It is here at the foot of the cross that Jesus gave his mother to the church, to us, to be our mother. 

The Cathedral is often referred to as the Mother church of the diocese, always seen in feminine rather than masculine terms.  If you enjoy looking around old churches you may have seen a carving of a pelican.  There's one on the medieval bosses displayed by the font and another on the door of the Pugin tabernacle in the Harvard Chapel.  The pelican is traditionally said to prick its own breast to allow its young to feed on its own blood, giving them life and nourishment.  For some that is a hard concept to contemplate.  So instead, picture a mother breastfeeding her child.  What the mother gives the child is part of her very substance, and through that food, the child is nourished and grows. The mother is neither diminished nor devoured in this nurturing act.

Sunday by Sunday, and day by day, Jesus feeds us with himself, with his body and his blood, like the pelican, like the breastfeeding mother.  We come to him, wearied by all that life throws at us, and he feeds us like a mother with life-giving, nourishing food.  Christ referred to himself as a mother hen, wanting to gather all his children under his wings.  The analogy doesn't end there, for like our own mothers, we so often take Christ for granted, treating him badly, seeking to ignore him and struggling for our independence from him, and yet when it all blows up in our faces and we are left with the mess of our lives, Christ is there to wipe our tears and to love us into new life.

Today is a bitter-sweet day of both joy and sorrow. Joy and thanksgiving for our own mothers who brought us into the world; for Mary our mother who points to and leads us to Jesus; for our mother the Church as we are fed with the body and blood of Jesus, the bread of life, who transforms us. It might also be a day of pain and sadness for those whose mothers are no longer with us on this earth but rejoice in God’s kingdom of light and peace or for those who have had a more difficult and challenging experience of motherhood. There is also sorrow as we ask forgiveness for the ways we so often fail those who love us most - our mothers and our Lord.  But we do so in the firm knowledge that no matter what, we are still loved and cherished by them, and forever.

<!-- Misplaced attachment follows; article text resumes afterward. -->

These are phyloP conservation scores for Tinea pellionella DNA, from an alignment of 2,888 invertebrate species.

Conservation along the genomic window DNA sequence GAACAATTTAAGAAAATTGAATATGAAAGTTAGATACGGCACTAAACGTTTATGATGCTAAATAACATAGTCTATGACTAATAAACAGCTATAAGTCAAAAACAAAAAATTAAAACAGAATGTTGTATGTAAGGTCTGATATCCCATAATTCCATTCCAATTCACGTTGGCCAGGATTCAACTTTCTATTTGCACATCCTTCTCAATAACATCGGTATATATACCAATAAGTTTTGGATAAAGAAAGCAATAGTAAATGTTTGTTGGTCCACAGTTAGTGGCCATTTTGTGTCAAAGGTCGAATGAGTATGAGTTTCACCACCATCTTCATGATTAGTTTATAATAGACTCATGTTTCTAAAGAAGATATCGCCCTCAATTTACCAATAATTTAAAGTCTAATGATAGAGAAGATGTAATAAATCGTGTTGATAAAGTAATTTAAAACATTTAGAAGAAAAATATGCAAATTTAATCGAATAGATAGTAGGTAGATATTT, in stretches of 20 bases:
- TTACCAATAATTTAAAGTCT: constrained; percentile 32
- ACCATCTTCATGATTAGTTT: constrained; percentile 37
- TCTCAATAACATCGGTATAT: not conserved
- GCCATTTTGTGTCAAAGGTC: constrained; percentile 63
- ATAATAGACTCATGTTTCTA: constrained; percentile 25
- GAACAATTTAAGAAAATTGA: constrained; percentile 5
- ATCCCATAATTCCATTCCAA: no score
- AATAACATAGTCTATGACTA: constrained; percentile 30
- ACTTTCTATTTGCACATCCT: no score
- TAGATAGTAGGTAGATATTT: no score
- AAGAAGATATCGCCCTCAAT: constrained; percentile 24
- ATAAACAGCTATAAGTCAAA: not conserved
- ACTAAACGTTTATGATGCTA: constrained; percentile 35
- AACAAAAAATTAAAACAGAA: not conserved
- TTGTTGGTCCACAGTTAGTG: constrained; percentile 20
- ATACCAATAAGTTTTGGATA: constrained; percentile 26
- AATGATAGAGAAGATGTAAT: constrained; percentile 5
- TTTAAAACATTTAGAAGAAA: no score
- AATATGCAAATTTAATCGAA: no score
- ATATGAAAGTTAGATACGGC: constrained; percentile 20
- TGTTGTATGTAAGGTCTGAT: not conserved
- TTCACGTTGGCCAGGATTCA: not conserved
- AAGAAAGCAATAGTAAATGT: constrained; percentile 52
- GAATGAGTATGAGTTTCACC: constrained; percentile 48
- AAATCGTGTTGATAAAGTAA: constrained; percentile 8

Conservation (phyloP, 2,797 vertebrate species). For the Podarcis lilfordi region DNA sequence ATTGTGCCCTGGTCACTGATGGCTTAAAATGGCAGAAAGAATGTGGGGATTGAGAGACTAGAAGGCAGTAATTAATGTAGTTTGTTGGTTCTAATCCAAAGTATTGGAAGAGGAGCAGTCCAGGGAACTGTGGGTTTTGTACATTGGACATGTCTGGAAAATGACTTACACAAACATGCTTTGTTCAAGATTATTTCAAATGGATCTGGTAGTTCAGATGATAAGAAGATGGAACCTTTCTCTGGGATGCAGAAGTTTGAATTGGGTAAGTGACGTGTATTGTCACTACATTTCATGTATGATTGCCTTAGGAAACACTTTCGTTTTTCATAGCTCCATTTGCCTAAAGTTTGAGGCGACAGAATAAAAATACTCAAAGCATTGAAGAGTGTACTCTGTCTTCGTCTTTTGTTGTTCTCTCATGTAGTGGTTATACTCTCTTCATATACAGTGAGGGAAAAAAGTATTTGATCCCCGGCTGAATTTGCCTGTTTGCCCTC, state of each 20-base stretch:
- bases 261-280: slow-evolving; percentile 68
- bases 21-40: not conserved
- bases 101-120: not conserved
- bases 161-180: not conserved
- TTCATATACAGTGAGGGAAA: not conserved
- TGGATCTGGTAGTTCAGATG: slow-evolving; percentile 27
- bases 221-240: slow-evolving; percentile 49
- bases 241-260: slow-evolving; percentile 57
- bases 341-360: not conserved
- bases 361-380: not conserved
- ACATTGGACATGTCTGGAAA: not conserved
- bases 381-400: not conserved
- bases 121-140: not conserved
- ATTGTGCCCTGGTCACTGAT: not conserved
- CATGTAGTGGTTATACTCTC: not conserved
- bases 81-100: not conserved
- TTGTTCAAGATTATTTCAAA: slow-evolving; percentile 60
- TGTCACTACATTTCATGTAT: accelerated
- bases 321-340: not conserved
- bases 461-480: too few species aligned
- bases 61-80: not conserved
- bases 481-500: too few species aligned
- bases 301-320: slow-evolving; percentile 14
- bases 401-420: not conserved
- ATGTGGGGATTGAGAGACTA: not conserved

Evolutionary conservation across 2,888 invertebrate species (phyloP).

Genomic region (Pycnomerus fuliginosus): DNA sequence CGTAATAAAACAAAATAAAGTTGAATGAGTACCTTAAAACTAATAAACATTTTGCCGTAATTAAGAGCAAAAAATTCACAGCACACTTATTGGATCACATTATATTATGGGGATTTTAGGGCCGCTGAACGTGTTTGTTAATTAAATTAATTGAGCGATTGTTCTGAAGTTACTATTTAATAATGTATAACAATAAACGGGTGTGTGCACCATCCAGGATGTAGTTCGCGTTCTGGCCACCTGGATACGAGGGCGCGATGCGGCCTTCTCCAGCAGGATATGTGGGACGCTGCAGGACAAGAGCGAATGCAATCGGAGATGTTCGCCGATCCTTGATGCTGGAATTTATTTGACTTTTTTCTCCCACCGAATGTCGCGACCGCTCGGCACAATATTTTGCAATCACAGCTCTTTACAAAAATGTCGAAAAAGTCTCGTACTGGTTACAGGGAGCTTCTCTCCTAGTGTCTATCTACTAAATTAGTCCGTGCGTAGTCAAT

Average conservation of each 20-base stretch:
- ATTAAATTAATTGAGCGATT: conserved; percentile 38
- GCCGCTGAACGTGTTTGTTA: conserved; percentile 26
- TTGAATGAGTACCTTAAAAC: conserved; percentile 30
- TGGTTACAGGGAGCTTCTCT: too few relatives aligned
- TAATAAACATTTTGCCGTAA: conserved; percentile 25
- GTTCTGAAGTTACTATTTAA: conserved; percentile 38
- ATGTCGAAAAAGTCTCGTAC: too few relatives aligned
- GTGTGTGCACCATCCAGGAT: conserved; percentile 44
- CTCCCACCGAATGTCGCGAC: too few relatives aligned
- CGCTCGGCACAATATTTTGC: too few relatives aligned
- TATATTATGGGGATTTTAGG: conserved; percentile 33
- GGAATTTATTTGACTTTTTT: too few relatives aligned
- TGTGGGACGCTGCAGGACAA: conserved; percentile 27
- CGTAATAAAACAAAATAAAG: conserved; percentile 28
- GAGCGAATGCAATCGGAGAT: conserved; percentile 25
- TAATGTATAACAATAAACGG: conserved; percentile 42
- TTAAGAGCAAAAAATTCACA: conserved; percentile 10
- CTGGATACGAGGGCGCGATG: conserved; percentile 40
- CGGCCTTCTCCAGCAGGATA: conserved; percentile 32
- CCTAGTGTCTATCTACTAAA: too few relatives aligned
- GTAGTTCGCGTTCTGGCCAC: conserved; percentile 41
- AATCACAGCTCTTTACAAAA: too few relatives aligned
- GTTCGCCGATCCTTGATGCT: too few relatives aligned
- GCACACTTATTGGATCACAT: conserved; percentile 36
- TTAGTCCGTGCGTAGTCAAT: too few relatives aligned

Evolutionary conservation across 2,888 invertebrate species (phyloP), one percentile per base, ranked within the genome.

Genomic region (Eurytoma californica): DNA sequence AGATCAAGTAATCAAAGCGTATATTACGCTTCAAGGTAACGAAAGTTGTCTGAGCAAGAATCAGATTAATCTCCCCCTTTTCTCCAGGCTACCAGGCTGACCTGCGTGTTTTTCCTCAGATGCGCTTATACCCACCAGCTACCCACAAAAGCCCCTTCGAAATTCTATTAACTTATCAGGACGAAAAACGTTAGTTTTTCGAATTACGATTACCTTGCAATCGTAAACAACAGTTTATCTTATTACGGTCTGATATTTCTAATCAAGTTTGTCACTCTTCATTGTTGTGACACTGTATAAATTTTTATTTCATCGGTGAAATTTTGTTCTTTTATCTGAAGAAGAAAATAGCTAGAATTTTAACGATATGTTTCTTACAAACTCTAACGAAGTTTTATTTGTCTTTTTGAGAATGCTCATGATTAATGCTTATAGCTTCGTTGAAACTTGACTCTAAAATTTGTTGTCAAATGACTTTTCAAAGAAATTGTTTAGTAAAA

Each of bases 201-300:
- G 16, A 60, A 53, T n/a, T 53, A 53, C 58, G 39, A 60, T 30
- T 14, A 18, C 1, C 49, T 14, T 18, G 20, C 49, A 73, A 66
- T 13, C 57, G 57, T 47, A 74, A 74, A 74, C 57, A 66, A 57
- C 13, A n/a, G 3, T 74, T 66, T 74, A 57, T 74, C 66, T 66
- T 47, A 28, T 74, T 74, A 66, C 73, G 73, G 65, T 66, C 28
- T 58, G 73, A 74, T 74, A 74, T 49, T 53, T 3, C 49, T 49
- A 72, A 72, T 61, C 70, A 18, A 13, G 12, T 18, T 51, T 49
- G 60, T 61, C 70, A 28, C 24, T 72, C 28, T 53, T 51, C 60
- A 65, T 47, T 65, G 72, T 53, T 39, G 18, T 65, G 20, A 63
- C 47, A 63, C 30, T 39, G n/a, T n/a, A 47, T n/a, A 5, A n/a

I’d like to leave you with words from St Anselm written in the 12th century.


Jesus, like a mother you gather your people to you;  

you are gentle with us as a mother with her children.

Often you weep over our sins and our pride,  

tenderly you draw us from hatred and judgement.

You comfort us in sorrow and bind up our wounds,  

in sickness you nurse us, and with pure milk you feed us.

Jesus, by your dying we are born to new life;  

by your anguish and labour we come forth in joy.

Despair turns to hope through your sweet goodness;  

through your gentleness we find comfort in fear.

Your warmth gives life to the dead,  

your touch makes sinners righteous.

Lord Jesus, in your mercy heal us;  

in your love and tenderness remake us.

In your compassion bring grace and forgiveness,  

for the beauty of heaven may your love prepare us.